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Health

Wed
21
Feb

Blood Donor Day held every month

The next local LifeServe Blood Center blood drive will be held Thursday, March 1, from 12-5 p.m., at the First Baptist Church in south Waukon. Blood drives are held every month in Waukon, allowing for more donors to give. LifeServe Blood Center supplies Veterans Memorial Hospital with its blood and blood products.

Anyone who lives to the age of 72 will have a 95% probability of needing blood or blood products at sometime in their life, so blood donors are greatly needed.

Regular blood donors may donate blood as often as every 56 days. First-time donors will find that donating blood is a safe and easy way to save lives and make a difference in the community. One single blood donation can save the lives of up to three sick or injured hospital patients. On average, 90% of first-time donors give at blood drives in their community. This is a great opportunity for first-time donors to see how easy the blood donation process is.

The donation process is simple:

Wed
21
Feb

Health Care Provider CPR to be offered

Veterans Memorial Hospital will be offering a course in cardiopulmonary resuscitation (CPR) for health care providers (those working in health related fields such as physicians, nurses, EMTs, etc.) Monday, March 12, beginning at 5:30 p.m. This “Health Care Professional” CPR class will be held in the Large Conference Room located on the lower level of the hospital.

The cost of the class, for certification or recertification, is the same, and all registrants should bring along their own pocket mask. The card received with the course does certify attendants in CPR for two years.

Pre-registration plus a minimum of three participants is required. For more information and to register for the “Health Care Provider” CPR Course, call Veterans Memorial Hospital at 563-568-3411.
 

Wed
21
Feb

Memorials received by Veterans Memorial Health Care Foundation

Memorials were recently received by the Veterans Memorial Health Care Foundation in memory of Abigail Osterholm by Blair and Jess Everman, Marv and Marge Strike, Pat Pettingill, George Pickett, David and M. Joy Roslien, Darci Engelhardt, Brad and Judy Herman, Jim and Jill Kiesau, Gordy and Darlene Kaeser, Jr., Jeff and Jane David, Craig and Barb Lensing, Dave and Gail Prestemon, Bob and Joyce Schorg, Gary and Joan David, Lois Evens, Arnie and June Laures, Kay Carter, Marilyn Bulman, Lillian Larson, Gladwin and Darlene Anderson, Jim and Linda Ryan, Angie Schulte, Jane Dietrich, Jerry and Linda Siegrist, Duane Gilbertson and Jill DeBoer, Chuck and Lois Votsmier, Jim and Ele Klenske, the Cerro Gordo County Dept. of Public Health in appreciation of her son, Ron, the Health Department’s Director, and family and friends of Abigail Osterholm.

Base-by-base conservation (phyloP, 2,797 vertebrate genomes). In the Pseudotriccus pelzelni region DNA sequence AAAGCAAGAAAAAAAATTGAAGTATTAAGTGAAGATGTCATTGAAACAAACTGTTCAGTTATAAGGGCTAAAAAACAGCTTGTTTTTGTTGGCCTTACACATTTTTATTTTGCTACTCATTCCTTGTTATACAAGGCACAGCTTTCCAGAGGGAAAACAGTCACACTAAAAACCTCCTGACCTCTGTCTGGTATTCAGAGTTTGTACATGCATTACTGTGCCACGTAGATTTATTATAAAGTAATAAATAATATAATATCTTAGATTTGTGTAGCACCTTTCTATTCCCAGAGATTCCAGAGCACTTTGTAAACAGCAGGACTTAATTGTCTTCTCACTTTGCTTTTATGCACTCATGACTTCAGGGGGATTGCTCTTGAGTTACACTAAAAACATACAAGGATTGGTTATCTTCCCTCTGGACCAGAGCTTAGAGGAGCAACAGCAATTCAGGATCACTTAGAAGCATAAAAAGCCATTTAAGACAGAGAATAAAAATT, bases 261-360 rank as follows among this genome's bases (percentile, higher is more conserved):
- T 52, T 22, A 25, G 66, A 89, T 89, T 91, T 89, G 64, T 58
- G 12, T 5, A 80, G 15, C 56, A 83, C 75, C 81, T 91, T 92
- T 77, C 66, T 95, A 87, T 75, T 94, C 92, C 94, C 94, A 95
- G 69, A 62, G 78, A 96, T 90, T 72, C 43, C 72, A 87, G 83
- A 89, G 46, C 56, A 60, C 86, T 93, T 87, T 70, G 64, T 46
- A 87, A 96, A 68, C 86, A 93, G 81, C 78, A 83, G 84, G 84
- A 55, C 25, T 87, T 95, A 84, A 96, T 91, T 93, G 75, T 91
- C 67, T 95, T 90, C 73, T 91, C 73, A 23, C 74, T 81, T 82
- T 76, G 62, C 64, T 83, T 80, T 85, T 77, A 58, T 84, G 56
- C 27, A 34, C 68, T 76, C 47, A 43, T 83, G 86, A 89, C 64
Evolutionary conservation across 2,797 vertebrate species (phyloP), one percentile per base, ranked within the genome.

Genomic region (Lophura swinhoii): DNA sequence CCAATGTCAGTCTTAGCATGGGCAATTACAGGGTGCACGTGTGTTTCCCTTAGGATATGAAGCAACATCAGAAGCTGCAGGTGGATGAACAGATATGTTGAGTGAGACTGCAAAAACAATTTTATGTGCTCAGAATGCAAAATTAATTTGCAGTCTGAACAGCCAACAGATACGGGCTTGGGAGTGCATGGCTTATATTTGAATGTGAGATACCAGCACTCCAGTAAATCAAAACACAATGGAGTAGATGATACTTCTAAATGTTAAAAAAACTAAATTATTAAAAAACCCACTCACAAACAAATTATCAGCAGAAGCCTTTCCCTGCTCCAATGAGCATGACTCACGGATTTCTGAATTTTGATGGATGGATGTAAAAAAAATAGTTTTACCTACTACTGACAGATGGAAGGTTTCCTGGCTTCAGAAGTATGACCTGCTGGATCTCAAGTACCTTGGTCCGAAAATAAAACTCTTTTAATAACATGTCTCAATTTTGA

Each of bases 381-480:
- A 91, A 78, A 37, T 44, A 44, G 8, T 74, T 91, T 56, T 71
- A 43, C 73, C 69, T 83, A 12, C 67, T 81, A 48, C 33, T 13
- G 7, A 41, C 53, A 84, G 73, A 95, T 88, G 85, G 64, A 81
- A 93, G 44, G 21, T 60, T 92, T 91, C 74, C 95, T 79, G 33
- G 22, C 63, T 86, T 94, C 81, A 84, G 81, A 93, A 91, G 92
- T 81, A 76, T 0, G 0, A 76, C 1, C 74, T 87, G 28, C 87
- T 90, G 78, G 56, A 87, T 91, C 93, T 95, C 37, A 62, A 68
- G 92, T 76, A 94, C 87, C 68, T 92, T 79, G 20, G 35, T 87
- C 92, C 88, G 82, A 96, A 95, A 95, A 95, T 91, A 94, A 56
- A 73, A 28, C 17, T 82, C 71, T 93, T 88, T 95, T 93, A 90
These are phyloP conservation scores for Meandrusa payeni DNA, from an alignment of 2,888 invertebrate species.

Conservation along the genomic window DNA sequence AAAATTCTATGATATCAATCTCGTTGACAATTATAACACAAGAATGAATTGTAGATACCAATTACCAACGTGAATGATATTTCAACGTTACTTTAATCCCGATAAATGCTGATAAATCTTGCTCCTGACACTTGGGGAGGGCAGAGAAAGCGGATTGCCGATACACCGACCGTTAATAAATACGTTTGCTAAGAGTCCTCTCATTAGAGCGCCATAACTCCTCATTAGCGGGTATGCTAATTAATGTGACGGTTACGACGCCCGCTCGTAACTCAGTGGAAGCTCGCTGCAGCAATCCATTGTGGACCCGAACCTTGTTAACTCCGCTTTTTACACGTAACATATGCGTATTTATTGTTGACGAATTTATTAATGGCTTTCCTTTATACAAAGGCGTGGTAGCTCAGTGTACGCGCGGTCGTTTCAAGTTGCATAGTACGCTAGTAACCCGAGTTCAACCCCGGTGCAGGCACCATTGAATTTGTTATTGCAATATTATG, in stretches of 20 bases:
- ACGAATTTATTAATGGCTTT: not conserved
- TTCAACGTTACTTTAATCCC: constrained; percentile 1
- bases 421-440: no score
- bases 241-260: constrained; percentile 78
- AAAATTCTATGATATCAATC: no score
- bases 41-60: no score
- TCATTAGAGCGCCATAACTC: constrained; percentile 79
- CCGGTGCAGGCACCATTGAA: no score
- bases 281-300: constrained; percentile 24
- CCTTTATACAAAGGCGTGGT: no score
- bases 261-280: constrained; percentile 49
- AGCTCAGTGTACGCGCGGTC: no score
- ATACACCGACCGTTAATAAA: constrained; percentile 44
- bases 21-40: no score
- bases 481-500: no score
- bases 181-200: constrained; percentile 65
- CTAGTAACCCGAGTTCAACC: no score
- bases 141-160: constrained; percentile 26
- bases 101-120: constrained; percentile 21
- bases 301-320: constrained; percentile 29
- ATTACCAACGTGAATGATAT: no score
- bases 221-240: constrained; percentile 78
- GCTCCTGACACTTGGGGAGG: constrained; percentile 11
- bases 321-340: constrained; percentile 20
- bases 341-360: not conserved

Wed
14
Feb

Rehabilitation provides a great “tune up” when needed

The Rehabilitation Department at Veterans Memorial Hospital has proven to be a great place to come whenever someone feels they need to “tune up” and regain some strength in their muscle tone, work on better balance or flexibility.

Marshall Kruse is one of those patients. For the past five years, he has been visiting the Rehabilitation department for regular physical and occupational therapy each spring and fall. Marshall experienced a brain injury in 2005 while living in Cedar Falls. After he and his family moved to Lansing, he began having his rehabilitation at Veterans Memorial Hospital. Whenever he feels that he has declined in his abilities, he receives doctor’s orders to attend rehab to work on building his muscles back up and get walking again.

Wed
14
Feb

February is Heart Month: Learn Hands Only CPR to save the life of a loved one

February is Heart Month. Veterans Memorial Hospital is encouraging the public to learn the American Heart Association’s “Hands Only CPR.” This simple way of performing CPR is very easy to do and effective for the victim.

According to the American Heart Association, sudden cardiac arrest is a leading cause of death with nearly 400,000 out-of-hospital cardiac arrests occurring annually in the United States. An average of 89% of people who suffer an out-of-hospital cardiac arrest die because they don’t receive immediate CPR from someone on the scene.